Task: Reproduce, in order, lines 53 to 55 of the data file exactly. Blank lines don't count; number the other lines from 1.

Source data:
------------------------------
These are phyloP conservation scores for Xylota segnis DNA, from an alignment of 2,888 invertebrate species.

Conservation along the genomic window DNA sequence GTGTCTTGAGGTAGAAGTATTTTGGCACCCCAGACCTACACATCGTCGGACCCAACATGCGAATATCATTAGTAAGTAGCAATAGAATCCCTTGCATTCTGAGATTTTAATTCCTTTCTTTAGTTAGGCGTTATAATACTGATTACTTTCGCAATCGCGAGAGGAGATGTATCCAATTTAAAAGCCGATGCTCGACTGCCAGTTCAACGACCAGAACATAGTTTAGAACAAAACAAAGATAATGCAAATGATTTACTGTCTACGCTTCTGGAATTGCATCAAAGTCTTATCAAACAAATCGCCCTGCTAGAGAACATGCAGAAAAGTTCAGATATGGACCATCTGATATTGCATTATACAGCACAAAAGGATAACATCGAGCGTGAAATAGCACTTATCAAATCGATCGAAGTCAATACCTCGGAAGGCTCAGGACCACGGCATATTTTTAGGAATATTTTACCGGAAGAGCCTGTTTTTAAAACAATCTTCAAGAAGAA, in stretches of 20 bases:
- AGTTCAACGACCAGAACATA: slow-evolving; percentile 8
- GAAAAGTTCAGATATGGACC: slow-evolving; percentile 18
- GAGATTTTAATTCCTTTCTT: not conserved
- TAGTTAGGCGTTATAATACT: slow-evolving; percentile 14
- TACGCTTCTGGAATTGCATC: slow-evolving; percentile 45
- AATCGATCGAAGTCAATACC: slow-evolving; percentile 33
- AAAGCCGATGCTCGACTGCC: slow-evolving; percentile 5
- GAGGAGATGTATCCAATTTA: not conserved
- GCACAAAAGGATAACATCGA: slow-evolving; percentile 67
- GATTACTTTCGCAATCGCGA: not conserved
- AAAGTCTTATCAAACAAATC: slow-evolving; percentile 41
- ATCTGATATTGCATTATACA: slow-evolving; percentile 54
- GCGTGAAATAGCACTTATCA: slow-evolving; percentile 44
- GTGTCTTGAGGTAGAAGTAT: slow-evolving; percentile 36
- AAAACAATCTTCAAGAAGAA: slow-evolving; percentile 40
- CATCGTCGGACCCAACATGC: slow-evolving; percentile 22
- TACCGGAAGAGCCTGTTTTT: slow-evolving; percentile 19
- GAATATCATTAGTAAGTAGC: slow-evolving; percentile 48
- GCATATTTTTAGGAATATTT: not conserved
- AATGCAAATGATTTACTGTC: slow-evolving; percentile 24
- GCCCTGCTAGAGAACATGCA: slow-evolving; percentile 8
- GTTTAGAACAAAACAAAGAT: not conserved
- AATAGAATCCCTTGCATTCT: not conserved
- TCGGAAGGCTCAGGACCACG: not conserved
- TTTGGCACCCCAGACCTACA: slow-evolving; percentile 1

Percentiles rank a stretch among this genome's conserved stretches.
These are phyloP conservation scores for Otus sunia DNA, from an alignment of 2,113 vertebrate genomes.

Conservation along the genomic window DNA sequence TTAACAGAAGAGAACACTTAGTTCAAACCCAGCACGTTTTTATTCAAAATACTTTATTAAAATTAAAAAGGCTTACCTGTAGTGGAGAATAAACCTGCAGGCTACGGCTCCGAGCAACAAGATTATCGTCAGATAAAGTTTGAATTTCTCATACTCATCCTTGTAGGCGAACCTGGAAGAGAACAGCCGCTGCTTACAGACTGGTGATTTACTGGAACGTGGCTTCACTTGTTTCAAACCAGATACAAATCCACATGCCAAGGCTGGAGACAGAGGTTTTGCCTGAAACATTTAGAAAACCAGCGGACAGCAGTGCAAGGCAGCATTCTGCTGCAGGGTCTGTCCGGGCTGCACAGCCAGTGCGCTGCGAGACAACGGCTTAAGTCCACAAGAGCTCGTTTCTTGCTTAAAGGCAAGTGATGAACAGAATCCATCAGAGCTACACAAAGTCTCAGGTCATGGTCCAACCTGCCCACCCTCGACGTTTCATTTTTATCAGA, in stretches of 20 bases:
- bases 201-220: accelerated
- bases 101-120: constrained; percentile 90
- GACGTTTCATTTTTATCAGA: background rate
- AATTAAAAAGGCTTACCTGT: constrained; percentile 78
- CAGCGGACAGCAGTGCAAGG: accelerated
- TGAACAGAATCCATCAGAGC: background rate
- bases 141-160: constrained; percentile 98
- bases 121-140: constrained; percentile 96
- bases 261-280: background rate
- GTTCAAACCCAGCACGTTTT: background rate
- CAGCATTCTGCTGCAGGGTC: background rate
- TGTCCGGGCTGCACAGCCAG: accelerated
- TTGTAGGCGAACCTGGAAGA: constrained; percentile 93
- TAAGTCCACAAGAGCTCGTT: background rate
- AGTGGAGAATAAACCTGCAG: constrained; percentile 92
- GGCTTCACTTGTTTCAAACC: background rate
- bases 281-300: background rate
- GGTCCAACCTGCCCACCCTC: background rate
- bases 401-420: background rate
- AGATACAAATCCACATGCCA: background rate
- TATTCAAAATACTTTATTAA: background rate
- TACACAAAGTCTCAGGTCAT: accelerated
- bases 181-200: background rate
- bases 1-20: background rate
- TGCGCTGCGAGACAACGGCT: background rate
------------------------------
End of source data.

- bases 181-200: background rate
- bases 1-20: background rate
- TGCGCTGCGAGACAACGGCT: background rate